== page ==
Fortunately the toys are able to make the babe warm and comfy; but coping with the sudden storm that blows up is much more of a challenge, though it’s one the three are up to.

Unexpectedly however, three becomes two thanks to an inquisitive puffin, the arrival of which precipitates a fall overboard by panda. Happily the other two are able to perform a timely rescue and the pram sails on into the setting sun, with its complete crew and a somewhat whiffy baby.

Eventually the baby carriage drifts to shore once more with its four passengers safe and sound, albeit pretty exhausted; and all ends happily thanks to terrific toy teamwork.

Stunning artwork by Emma Chichester Clark – love the 1930s pram and children’s attire –  transforms Allan Ahlberg’s super story into a super, super story. It’s perfect as a bedtime book, or equally as a shared read at any time of the day.

Roald Dahl’s 123 & Roald Dahl’s Opposites

Roald Dahl’s 123
Roald Dahl’s Opposites

illustrated by Quentin Blake
Puffin Books

‘Board books with bite’ announces the accompanying press release.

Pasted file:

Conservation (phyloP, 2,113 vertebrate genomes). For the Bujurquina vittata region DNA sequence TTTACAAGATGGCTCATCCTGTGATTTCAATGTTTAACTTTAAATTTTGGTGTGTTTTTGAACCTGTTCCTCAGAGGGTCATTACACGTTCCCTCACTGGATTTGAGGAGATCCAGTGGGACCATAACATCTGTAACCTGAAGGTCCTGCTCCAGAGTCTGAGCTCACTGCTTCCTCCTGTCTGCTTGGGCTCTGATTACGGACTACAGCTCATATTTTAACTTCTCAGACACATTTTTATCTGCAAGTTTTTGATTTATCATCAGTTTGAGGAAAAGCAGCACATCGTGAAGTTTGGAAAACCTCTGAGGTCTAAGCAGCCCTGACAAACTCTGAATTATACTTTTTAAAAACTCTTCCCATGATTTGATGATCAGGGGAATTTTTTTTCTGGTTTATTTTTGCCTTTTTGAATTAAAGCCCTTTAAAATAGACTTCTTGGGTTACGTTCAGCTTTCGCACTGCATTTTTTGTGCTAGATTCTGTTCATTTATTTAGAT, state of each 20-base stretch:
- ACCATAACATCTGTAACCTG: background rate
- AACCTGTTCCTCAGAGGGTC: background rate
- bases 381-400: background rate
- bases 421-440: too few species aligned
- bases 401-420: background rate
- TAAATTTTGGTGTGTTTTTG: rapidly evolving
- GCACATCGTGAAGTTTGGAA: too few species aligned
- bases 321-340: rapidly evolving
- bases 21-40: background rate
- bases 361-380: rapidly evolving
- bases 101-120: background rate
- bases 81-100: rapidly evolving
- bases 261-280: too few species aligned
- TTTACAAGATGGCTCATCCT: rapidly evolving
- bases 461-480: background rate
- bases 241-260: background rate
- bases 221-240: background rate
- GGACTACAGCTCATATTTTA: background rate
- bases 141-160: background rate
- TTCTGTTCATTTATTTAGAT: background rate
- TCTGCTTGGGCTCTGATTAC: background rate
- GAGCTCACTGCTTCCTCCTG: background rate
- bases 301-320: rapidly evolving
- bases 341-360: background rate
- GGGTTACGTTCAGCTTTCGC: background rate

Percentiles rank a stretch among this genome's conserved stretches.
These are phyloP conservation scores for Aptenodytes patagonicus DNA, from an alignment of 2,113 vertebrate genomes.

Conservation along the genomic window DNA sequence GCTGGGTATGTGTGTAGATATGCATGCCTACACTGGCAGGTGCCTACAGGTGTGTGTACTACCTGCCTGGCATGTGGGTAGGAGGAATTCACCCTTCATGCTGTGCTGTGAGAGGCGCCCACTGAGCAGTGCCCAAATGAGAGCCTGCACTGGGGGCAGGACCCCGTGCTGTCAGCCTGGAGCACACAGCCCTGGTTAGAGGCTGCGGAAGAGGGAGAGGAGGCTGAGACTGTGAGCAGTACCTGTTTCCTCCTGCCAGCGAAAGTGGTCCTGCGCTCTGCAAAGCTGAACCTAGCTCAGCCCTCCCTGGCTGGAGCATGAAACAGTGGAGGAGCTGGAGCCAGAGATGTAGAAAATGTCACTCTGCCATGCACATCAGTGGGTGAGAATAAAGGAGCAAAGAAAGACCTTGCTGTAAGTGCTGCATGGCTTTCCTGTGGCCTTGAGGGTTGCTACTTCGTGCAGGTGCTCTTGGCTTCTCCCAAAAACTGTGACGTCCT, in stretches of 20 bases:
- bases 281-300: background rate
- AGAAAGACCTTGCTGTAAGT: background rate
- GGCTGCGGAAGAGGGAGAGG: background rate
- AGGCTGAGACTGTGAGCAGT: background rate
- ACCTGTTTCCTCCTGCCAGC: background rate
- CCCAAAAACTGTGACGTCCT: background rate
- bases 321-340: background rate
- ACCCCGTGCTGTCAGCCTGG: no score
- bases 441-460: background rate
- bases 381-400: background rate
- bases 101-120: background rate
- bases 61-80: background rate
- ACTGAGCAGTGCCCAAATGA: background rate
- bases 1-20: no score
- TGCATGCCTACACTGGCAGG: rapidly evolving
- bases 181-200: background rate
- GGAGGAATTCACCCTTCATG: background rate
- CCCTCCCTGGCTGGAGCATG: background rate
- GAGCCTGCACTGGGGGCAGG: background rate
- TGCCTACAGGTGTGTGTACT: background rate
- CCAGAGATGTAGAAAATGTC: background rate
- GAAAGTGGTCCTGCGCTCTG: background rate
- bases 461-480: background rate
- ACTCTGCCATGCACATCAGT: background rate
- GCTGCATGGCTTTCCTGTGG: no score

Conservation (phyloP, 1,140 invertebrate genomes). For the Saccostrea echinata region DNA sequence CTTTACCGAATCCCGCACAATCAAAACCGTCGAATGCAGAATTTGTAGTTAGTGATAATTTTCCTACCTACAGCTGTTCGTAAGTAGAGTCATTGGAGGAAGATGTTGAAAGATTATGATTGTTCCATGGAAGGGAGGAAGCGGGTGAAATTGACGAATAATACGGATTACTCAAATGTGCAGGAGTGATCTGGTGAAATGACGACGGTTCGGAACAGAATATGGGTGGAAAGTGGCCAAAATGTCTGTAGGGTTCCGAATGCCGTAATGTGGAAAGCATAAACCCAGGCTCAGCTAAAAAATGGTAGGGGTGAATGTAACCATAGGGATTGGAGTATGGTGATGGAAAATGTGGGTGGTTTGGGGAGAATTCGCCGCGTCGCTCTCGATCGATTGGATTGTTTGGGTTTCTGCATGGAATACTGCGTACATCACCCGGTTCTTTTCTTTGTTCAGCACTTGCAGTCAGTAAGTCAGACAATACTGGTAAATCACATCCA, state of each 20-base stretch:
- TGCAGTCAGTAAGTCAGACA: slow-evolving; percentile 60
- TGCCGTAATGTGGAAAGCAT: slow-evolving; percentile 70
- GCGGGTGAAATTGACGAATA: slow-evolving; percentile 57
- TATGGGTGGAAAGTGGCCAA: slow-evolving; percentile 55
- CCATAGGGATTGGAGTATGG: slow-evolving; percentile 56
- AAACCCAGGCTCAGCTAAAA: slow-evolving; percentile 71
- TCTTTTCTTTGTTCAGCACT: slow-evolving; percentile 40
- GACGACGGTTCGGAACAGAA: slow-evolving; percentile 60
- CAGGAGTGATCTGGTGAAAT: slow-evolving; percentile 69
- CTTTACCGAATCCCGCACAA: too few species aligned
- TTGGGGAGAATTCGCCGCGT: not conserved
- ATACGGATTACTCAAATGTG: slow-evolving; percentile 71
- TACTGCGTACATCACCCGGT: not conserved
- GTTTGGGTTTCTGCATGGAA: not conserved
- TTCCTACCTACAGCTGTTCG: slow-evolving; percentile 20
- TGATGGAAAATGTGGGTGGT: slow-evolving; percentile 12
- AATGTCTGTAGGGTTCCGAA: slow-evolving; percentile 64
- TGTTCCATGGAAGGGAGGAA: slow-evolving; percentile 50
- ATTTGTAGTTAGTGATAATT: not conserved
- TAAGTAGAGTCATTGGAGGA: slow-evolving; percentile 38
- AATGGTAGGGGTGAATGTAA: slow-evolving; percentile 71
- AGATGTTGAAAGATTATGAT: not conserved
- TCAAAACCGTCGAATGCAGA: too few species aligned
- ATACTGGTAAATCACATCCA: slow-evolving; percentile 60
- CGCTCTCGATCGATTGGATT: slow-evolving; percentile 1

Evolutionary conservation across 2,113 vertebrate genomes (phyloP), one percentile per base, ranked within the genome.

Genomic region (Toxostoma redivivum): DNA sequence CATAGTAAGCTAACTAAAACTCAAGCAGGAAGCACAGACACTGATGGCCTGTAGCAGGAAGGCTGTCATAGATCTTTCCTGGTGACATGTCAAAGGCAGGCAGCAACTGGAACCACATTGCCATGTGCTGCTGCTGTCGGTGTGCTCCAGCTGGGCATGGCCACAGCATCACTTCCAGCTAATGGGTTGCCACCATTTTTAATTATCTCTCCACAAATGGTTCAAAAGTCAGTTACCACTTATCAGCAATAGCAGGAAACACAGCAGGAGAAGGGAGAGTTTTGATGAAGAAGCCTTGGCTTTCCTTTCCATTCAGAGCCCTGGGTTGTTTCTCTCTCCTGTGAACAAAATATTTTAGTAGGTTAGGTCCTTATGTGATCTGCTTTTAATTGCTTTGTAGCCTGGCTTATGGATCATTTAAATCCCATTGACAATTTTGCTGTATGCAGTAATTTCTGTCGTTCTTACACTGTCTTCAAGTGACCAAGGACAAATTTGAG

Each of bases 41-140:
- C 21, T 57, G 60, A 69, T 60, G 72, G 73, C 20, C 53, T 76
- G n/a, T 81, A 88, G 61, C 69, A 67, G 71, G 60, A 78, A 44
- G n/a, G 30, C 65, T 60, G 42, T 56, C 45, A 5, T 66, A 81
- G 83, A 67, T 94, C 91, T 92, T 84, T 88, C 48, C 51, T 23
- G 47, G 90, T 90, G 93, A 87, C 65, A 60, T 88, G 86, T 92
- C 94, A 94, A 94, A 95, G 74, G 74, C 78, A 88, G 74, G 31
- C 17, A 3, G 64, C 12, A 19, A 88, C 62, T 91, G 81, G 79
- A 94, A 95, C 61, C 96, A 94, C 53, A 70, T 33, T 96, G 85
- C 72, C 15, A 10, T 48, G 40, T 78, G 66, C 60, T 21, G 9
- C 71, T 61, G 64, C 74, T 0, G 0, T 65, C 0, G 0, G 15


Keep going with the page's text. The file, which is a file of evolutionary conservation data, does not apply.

Said bite comes courtesy of The Enormous Crocodile that features large and very toothily in both books.

Toddlers can have some enjoyable counting practice along with the little ‘chiddlers’ – 10 in all, who co-star in the 123 along with the wicked-looking croc. that, having spied some tasty looking fare while lurking in the undergrowth, then disguises himself as a roundabout ride, a palm tree, a seesaw and a picnic bench.

And all the while he’s biding his time, waiting to sate his lunchtime appetite: oh my goodness those gaping jaws, those vicious-looking teeth.

Will the 10 chiddlers cease their play and beat a hasty retreat before they become 1 Enormous Crocodile’s next meal?

Fifteen opposites are demonstrated, thanks to the creatures big and not so big that feature in the second book, along with of course, a certain Crocodile.

On alternate spreads, this book has foliage of different kinds, behind which are hidden a ‘little’ mouse, the ‘upside down’ crocodile, the same crocodile now snapping through a ‘low’ tree trunk, as well as a ’light’ frog leaping.

But what will the wily Crocodile snap ‘closed’ his enormous jaws upon? That question is answered on the final page.

The countless parents who were brought up on the originals will relish the opportunity to share these new incarnations with their offspring. Clearly the intended toddler audience of the board books will not be familiar with Roald Dahl’s characters and Quentin Blake’s iconic images of same, but they will still delight in language such as the BFG ‘childdlers’ and the storyline of both the counting book and the opposites.